This report provides an overview of the key events in Syria during the month of November 2023, focusing on political, security, and economic developments. It examines the developments at different levels.
Bashar al-Assad attended the Arab summit held in Saudi Arabia's capital. During his address, he denounced the Israeli aggression in Gaza, calling for an immediate halt to these acts and the facilitation of urgent aid to Gaza. Assad engaged in bilateral discussions at the summit with the leaders of Iraq, Egypt, Iran, and Mauritania seeking to mend ties with Arab and Islamic nations to alleviate his diplomatic seclusion and attempt to shift focus from his own human rights violations in Syria.
Simultaneously, Prime Minister “Hussein Arnous's” participation in the World Climate Summit in the UAE showcases the regime's keenness to engage in global forums, aiming to reintegrate into the international community and alleviate economic sanctions.
However, this diplomatic outreach coincides with a French arrest warrant issued against Bashar al-Assad, Maher al-Assad, and other Syrian officials, signifying a new chapter in the pursuit of justice for war crimes. This development poses a potential setback to Assad's diplomatic re-engagement efforts.
Domestically, Bashar al-Assad issued Legislative Decree No. 36 of 2023, offering a general amnesty for crimes committed before November 16, 2023. This move, not the first of its kind, seems to be an attempt to placate Arab and Western governments demanding such actions, and to reinforce the regime's stance on Arab initiatives for resolving the Syrian conflict. However, statistics show that less than 5% of opposition detainees have benefited from such amnesties, leaving over /135,000/ detainees still incarcerated since the revolution.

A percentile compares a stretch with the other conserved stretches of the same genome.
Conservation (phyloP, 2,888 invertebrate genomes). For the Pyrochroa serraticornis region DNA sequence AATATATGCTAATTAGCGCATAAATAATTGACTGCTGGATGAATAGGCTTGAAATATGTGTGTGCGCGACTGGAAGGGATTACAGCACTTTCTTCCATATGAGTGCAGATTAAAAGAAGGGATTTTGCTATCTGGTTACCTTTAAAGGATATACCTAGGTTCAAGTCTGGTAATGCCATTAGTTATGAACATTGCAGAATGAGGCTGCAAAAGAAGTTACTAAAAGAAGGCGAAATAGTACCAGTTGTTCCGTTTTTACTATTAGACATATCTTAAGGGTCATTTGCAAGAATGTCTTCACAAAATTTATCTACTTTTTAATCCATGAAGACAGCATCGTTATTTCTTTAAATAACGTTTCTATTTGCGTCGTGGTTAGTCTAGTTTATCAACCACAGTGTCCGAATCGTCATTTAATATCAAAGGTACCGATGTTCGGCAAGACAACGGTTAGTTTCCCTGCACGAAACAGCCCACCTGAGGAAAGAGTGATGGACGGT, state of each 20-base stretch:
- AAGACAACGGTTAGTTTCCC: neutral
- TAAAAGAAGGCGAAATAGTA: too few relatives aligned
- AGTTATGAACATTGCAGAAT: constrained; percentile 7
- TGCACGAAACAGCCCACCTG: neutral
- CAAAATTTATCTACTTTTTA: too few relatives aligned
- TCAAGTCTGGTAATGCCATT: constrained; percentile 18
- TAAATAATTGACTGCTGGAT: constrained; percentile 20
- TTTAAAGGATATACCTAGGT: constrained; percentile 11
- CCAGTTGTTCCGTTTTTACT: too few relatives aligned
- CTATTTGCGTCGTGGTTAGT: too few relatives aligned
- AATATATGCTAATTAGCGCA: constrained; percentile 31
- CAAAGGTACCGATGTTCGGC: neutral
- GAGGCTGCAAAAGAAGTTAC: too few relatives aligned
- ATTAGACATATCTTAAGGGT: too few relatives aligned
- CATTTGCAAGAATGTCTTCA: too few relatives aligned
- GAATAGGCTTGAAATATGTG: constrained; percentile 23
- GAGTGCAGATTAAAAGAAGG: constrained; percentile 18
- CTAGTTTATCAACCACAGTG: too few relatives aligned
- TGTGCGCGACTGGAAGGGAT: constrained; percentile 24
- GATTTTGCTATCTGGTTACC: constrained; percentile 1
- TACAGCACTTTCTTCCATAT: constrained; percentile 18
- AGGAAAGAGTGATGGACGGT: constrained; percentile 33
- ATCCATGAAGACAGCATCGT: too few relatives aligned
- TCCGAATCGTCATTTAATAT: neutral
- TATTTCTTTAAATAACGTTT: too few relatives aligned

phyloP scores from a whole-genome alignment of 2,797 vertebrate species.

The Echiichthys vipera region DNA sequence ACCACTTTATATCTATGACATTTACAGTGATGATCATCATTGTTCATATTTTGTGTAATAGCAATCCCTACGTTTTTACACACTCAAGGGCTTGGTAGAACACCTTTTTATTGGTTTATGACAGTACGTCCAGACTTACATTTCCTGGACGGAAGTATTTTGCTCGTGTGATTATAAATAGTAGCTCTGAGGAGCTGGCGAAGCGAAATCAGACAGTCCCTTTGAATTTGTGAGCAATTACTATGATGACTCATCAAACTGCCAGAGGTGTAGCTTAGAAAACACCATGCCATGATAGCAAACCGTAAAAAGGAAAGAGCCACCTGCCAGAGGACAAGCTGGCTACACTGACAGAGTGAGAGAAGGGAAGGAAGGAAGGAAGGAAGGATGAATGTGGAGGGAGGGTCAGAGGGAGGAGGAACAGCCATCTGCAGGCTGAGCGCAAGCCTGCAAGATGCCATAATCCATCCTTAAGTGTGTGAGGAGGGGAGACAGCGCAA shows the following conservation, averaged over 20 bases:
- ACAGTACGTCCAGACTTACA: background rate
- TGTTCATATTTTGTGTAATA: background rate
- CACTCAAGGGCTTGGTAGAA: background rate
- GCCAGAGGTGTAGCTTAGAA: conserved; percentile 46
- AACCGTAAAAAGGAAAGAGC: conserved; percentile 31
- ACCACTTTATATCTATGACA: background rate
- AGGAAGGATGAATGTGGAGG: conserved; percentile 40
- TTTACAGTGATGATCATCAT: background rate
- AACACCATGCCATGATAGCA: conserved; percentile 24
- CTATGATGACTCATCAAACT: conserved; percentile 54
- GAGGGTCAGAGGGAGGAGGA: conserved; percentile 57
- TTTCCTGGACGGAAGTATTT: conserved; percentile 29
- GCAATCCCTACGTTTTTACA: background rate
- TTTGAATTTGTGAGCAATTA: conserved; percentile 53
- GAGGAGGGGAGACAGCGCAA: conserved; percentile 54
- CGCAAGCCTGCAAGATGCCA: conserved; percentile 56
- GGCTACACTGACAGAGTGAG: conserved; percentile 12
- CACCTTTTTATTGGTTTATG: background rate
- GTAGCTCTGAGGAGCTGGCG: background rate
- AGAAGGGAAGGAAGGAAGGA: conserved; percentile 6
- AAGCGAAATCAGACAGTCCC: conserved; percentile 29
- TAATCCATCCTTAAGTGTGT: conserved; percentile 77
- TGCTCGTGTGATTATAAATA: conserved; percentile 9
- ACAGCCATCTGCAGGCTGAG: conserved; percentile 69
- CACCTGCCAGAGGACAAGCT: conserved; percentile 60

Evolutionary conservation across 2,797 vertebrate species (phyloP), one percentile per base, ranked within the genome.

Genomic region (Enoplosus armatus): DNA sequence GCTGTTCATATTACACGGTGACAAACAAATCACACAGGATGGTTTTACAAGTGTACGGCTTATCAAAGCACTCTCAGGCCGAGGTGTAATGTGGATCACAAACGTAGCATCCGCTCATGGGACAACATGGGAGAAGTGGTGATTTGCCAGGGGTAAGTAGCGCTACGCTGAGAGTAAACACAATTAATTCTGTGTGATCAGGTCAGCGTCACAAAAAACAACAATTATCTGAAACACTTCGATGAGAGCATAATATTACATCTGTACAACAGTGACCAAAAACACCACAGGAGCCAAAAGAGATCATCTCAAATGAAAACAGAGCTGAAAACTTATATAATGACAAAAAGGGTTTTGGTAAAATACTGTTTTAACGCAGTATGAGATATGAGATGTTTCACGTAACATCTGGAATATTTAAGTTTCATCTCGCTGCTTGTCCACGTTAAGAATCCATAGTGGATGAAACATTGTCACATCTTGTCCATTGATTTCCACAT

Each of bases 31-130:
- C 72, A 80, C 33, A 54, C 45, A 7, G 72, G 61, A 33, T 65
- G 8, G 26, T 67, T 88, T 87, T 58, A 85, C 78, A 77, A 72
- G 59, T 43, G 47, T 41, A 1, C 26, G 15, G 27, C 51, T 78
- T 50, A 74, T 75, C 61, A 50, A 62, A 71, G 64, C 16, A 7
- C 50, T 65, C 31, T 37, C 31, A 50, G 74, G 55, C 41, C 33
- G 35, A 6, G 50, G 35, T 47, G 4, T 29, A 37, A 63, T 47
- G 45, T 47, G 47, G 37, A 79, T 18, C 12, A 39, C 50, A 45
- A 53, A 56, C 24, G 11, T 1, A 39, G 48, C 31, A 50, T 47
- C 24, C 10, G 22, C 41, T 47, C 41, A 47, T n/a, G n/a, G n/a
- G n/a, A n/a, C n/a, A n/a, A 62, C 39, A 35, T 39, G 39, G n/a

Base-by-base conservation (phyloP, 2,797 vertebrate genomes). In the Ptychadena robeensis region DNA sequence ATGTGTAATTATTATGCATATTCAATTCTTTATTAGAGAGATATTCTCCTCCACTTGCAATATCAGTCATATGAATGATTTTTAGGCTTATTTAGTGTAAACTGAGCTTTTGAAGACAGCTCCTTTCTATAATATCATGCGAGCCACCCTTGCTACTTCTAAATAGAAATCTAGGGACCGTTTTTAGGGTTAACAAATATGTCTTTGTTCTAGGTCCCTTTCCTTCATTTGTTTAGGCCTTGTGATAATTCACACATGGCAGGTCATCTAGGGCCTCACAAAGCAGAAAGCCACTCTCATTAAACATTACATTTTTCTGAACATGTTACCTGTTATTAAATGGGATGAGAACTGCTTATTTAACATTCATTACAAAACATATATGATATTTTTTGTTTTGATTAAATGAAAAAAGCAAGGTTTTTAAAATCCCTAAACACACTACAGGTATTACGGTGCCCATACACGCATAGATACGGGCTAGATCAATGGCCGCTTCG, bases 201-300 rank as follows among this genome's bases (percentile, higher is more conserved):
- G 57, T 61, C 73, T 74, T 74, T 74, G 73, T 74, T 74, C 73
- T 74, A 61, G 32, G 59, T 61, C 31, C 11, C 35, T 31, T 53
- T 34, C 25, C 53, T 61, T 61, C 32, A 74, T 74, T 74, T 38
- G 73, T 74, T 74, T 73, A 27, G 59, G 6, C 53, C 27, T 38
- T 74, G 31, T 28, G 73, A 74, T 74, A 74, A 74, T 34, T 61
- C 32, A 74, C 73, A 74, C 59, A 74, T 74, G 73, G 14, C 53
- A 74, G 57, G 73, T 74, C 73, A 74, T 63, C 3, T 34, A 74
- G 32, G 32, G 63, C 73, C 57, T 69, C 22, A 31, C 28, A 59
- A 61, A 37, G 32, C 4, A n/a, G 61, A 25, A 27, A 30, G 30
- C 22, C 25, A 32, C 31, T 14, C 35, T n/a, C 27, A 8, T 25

On the Syrian Opposition front, there has been a notable increase in meetings with envoys from various countries and international entities, with a focus on humanitarian issues and calls for enhanced European support, particularly in education. Key meetings include:
Since the beginning of the Israeli aggression in Gaza, there have been about /23/ Israeli strikes targeting various locations in Syria, including /9/ strikes in November across the Damascus countryside, Daraa, and Homs. A notable strike was at Damascus International Airport, causing a temporary shutdown. Concurrently, Russia permitted Iranian flights from Tehran to land at the Khmeimim Air Base, as Damascus and Aleppo international airports were inaccessible. Additionally, these strikes hit air defense systems at Mezzeh military airport.The Israeli strikes were executed for several reasons: